Apply Deep Learning to Natural Language Processing
- Explain how a word vector represents word meaning.
- Describe how to visualize word vectors.
- Recall the basic optimization process for a deep learning model.
Before we can build a model and use deep learning for natural language processing, we have to figure out how to represent words for a computer. In day-to-day life, we represent words in several ways, usually as written symbols (words in text) or as specific sounds (spoken words). Neither of these conveys much to a computer, so we need to take a different approach.
A common solution in machine learning is to represent the meaning of each word as a vector of real numbers.
A vector is a quantity with more than one element. When you’re first working with vectors, it’s easiest to think about two-dimensional vectors because we’re very comfortable working in two-dimensional space. For these vectors, we usually think of their two elements as representing magnitude (how long they are) and direction (which way they extend from their origin). We can visualize these vectors by plotting them as arrows on a chart, starting from the origin and extending to different points on the plane.
You can also represent a set of vectors as a matrix where each row represents an individual vector.
In reality, the vectors we use to represent words have far more than two dimensions. Many word vectors use 300 dimensions. It’s hard to imagine what a vector in 300-dimensional space looks like, but the idea (and the math!) is very similar to a two-dimensional vector. We can visualize these high-dimensional vectors by reducing their dimensionality and plotting them in two dimensions. We can also represent them as matrices the way we did above.
You can think of each number in a word’s vector as a feature. We use deep learning to create these vectors and "choose" the features. Remember, because machines design these vectors through deep learning, they’re not easily described, like "is an animal" or "is a verb." Each number represents a feature determined by the model itself.
We use these word vectors to plot words in a high-dimensional vector space. When we plot word vectors this way, words with similar meanings tend to cluster together.
So for example, in a given word cloud, all the names of countries might cluster together, because they are similar. Nearby, you might find words like state, national, and international. Because human beings have a hard time imagining multidimensional spaces, we use dimensionality reduction to project word vectors down to two or three dimensions for visualizations.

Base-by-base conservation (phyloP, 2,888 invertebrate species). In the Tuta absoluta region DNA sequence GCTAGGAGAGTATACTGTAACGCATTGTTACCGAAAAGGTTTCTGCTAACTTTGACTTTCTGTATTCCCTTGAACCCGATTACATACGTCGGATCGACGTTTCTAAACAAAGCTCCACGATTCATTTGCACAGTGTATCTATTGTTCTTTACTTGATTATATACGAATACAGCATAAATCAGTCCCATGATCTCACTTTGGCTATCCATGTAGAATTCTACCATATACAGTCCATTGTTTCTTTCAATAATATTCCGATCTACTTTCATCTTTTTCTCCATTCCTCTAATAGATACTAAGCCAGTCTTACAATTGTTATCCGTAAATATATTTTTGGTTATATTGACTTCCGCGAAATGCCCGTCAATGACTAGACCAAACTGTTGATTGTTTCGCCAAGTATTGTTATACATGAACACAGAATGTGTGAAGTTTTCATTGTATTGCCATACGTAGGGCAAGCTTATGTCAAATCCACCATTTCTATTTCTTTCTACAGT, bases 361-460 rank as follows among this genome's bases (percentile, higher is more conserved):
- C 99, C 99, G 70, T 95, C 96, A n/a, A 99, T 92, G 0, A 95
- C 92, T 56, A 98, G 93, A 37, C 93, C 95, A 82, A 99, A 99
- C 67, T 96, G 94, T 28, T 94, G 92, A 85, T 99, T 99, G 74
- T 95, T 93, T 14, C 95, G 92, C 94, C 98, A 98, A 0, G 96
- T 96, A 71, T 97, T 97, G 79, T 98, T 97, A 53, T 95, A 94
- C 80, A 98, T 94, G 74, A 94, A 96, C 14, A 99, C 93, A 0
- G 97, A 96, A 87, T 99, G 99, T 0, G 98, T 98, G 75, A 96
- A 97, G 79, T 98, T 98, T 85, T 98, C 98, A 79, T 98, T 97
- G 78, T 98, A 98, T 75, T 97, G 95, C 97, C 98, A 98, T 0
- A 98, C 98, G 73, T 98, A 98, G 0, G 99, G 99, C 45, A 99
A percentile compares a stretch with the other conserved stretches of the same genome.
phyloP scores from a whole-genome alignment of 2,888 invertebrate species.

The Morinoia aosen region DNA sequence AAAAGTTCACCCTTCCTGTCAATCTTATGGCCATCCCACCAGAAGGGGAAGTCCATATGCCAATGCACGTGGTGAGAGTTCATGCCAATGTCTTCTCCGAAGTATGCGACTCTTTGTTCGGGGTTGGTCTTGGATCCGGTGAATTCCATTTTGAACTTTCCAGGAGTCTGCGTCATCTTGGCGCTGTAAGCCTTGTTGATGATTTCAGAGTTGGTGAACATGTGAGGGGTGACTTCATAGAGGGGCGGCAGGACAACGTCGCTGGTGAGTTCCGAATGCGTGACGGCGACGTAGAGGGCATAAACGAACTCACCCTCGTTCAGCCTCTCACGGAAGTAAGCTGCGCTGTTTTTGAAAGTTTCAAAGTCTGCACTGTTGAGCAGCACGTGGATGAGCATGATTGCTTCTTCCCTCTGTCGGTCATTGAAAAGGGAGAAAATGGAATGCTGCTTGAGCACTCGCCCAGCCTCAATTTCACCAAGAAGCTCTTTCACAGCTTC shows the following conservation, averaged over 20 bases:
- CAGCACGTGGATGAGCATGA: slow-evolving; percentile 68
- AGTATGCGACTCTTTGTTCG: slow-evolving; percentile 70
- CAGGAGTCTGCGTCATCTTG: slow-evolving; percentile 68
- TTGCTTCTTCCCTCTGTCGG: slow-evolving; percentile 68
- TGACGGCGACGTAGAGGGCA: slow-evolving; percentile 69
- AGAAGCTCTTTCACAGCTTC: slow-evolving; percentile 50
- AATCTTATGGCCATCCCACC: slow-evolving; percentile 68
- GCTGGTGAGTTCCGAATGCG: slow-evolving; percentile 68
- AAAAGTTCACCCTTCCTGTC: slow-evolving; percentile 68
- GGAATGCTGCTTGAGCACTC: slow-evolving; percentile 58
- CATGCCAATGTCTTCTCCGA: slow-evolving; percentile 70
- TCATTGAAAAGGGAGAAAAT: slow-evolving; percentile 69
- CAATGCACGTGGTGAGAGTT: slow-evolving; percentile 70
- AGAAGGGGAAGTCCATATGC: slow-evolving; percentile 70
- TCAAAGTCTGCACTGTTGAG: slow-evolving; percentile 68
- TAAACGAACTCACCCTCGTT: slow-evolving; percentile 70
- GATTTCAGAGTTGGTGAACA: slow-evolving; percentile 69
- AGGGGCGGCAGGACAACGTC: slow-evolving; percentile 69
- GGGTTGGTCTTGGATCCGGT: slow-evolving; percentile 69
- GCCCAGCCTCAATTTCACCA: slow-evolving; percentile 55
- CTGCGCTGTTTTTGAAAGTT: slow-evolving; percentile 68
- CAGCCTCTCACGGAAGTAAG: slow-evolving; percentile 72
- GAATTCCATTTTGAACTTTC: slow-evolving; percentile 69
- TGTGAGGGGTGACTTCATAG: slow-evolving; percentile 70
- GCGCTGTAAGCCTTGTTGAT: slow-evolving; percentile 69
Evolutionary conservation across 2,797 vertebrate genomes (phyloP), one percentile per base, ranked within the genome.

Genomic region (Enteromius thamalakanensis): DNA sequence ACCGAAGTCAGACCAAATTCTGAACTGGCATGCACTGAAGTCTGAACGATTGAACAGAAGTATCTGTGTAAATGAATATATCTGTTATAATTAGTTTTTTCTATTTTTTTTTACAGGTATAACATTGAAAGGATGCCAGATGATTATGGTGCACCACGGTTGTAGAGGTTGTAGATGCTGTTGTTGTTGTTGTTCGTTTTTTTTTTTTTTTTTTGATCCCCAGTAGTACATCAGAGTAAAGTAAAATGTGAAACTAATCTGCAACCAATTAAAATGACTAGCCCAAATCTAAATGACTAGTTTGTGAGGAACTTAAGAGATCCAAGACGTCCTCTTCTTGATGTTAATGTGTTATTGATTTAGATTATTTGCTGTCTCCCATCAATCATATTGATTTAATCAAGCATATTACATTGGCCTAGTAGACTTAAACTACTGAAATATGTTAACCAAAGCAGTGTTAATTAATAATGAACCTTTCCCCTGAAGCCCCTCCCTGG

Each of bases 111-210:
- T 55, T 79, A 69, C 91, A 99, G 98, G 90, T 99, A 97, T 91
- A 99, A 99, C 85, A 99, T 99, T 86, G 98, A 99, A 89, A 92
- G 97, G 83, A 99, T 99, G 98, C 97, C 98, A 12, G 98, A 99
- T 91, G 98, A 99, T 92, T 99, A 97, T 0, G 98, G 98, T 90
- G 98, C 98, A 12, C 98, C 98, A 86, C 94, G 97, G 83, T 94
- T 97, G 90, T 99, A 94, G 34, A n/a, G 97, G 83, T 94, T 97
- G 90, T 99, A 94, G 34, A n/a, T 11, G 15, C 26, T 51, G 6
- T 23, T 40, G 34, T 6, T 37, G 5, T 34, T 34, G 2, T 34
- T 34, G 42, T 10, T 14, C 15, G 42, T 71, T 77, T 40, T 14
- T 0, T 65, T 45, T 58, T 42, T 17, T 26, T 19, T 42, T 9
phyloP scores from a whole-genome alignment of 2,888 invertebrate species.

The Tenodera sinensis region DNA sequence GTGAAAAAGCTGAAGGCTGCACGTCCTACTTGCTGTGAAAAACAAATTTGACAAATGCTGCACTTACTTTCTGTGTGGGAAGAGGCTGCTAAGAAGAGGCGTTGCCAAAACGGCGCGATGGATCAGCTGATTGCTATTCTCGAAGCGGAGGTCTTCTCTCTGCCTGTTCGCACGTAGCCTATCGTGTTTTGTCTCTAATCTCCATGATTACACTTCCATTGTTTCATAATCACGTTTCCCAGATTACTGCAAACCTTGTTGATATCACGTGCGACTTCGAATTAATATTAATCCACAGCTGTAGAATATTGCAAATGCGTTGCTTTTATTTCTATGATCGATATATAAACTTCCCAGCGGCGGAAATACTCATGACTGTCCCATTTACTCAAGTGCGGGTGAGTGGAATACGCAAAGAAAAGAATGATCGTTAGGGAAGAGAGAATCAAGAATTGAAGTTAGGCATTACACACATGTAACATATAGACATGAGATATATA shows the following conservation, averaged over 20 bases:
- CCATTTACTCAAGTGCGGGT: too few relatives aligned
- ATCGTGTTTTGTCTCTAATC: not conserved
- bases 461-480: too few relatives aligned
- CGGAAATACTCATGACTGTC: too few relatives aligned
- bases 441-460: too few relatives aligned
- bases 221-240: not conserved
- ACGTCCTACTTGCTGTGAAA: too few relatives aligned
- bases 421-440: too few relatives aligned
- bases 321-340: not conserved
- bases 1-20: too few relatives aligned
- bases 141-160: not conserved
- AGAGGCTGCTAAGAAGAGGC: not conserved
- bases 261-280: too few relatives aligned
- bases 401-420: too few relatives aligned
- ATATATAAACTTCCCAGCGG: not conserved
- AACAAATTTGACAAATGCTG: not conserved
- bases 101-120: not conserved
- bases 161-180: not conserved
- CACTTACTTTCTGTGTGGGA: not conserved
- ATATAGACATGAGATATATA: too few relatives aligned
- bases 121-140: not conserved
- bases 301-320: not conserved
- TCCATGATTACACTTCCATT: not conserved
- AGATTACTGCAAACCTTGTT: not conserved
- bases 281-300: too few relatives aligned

Once you have represented words using vectors, the next thing you need to train your model is a loss function (also sometimes called an objective function).
Because no model is perfect, you should expect any deep learning model to have some level of error. A loss function is essentially a distance function between the expected value for a given decision and the actual value the model comes up with. The loss function describes your model’s error.
As you train your model, you are trying to minimize this loss function, bringing the model’s decisions as close as possible to your expected results. A toy example, like the one Richard shared in his video, might have a loss function as simple as adding a uniform value to the model’s error for every incorrect decision it makes. Most real-world applications use more complex loss functions.
For example, mean squared error (MSE) is a popular loss function. Mean squared error is the average squared difference between the model’s values and the actual expected values. If you've studied any introductory machine learning materials, you may have come across MSE using this equation.
One common application for MSE is as the loss function for a k-nearest neighbors classifier.
To optimize a model, you need both a loss function (to measure your current model’s error) and an optimizer (to make changes to the model in an effort to reduce that measurement of error).
The optimizer helps the model "learn" how to make good decisions by changing the model’s parameters. The goal of modifying these parameters is to get a model that results in less error. Another way to look at this is that we want our optimizer to minimize the loss function.
In this trail, you’ll complete problem sets using a Google product called Colaboratory. That means you have to have a Google account to complete the challenges. If you don’t have a Google account or you want to use a separate one, you can create an account here.
Now you’re ready to start coding! Each piece of code is contained in cells. When you click into a cell, a play button appears. This button lets you run the code in the cell.